Crime Records

Tuesday, September 17, 2013

Album review : Turisas2013 by Turisas

Finnish metallers Turisas released their 4th album and I’m having a bad time reviewing it.
My first thoughts of it (I mean after listening to it, not these after having seen the cover that made me thinking it was a FIFA game) were that someone plays a mediocre power metal with symphonic elements and a singer singing in a way so comprehensive that I could actually understand him very well (even when doing harsh vocals) - which is not always a positive thing since either I don’t get the lyrics right or they represent simple ideas described by way too much words in my taste. Honestly, I didn’t really like the idea of listening to it again for the review purposes, but I gave it a few more listens and things started to kind of settle down for me.
Everything depends of how seriously are you going to take it - if you expect this to take you to an intellectual heaven, you will be disappointed. However if you don’t, chances are that it will grow on you (though not much), because you’ll actually find some nice stuff.
Lyric-wise, the songs could be divided into 3 categories:
1) Songs that say something - probably “Piece by Piece” and maybe “For Your Own Good”
2) The turn-off-your-brain-and-have-fun category - “Run Bhang-Eater, Run!” and “No Good Story Ever Starts With Drinking Tea” (stands out for being a pure alcohol song)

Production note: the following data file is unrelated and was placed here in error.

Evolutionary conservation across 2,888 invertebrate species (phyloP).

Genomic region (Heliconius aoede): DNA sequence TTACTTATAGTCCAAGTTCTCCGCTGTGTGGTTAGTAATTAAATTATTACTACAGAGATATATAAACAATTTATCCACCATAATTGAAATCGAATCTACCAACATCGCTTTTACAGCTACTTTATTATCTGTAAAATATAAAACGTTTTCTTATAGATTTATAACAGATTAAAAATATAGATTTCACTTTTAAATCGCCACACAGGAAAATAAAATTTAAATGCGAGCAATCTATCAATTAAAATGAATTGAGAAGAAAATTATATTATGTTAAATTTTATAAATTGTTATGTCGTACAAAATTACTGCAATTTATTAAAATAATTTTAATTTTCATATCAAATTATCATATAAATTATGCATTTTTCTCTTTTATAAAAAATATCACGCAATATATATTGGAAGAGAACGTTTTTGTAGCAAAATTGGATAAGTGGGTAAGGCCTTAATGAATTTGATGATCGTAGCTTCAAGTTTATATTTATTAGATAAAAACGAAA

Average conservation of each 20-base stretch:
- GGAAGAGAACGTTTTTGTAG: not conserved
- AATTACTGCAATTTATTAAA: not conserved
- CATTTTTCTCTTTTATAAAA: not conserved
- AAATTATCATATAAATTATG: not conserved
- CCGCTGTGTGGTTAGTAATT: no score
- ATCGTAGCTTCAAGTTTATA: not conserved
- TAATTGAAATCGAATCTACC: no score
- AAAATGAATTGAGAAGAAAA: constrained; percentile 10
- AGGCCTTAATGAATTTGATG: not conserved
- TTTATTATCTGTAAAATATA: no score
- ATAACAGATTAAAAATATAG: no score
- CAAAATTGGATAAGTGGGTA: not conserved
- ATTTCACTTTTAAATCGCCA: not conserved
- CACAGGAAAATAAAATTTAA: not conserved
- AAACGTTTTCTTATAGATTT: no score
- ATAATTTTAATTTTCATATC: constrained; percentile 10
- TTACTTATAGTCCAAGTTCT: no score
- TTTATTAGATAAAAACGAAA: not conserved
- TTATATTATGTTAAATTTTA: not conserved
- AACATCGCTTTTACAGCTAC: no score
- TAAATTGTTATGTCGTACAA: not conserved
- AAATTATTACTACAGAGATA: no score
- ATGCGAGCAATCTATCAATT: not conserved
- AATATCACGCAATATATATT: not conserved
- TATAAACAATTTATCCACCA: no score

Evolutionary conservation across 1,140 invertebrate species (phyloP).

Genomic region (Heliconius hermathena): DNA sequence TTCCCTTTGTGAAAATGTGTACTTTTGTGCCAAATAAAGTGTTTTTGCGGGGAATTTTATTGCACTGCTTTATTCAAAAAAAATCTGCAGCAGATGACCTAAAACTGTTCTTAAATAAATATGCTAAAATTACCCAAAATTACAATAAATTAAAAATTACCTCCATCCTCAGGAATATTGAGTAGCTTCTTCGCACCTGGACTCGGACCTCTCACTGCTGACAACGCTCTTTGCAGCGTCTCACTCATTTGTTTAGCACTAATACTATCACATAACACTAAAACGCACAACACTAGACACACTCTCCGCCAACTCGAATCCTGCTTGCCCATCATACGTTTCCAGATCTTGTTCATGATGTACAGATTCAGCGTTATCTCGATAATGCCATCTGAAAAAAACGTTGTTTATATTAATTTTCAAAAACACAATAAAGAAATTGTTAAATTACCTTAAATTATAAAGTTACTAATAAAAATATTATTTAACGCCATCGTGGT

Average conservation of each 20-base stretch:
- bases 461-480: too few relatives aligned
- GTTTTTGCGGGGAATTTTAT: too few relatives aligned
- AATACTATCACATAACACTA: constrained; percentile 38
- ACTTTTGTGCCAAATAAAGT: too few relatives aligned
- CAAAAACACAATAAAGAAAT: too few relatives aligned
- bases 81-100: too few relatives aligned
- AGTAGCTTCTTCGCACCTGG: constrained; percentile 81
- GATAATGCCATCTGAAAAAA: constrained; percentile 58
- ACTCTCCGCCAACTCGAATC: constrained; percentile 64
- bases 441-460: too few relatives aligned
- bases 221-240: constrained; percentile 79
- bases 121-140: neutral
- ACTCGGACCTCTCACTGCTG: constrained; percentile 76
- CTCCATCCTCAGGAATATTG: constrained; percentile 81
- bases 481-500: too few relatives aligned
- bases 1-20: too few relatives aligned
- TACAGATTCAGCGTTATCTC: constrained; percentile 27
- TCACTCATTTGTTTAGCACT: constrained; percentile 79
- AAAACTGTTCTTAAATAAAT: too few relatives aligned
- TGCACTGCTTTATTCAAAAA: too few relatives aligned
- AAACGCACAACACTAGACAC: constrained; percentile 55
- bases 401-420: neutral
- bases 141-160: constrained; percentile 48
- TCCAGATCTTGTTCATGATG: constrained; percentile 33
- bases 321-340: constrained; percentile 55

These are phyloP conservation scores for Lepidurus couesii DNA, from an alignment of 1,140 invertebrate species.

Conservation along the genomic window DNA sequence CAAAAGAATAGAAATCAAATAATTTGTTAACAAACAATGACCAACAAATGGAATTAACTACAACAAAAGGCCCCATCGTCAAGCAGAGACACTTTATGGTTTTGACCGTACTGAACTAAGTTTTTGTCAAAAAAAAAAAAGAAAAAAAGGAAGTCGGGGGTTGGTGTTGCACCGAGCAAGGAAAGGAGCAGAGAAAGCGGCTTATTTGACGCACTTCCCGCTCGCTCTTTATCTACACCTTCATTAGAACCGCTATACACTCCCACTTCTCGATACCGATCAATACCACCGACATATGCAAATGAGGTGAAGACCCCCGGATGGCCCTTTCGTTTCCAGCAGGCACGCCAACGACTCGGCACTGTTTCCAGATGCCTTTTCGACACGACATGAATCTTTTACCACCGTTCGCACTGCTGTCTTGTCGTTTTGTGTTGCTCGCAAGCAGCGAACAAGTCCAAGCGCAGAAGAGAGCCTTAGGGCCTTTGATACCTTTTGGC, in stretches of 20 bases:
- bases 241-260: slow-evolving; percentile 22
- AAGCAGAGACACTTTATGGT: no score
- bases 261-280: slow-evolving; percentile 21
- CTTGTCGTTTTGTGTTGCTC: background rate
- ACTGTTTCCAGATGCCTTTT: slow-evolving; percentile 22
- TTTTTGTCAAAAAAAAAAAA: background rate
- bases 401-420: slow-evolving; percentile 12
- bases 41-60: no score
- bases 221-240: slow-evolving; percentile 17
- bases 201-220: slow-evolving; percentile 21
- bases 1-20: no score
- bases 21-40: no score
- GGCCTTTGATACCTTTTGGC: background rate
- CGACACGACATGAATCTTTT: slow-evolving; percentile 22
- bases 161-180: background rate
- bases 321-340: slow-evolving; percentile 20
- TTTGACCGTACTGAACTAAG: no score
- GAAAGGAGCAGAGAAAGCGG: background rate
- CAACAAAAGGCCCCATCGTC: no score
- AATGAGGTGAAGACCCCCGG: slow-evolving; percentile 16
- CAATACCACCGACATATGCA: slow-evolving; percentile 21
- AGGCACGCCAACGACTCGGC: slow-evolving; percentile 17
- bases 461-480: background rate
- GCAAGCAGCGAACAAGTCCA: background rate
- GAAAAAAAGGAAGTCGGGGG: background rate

3) Songs that say nothing - the rest
Concerning music, the songs are probably made to be played live, I can imagine that the concerts can be a great fun and for sure there is a lot of occasions for interaction with the audience, eg repeating the chorus ("Into the Free") etc. In fact, it's not that bad, there is certainly some catchy and melodic stuff (some dared to stuck in my head despite my protesting mental voice, like the motive from "The Days Passed", or "Piece by Piece", which is not a bad song) and the songs have kind of special atmosphere, but I don't find that it gave me too much.

To conclude, it sounds like a Disneyland in a metal disguise and I can’t give it more than 6 out of 10.


Wednesday, September 11, 2013

Album Review: Self Titled - Conducting From The Grave

I have to thank Mikey Powell first off for being cool enough to let me have access to a private stream of the new release before it drops. That being said let me tell you this motherfucker is a barn burner. Not that there was anything wrong with 2010's Revenants, but this is a huge leap forward to me.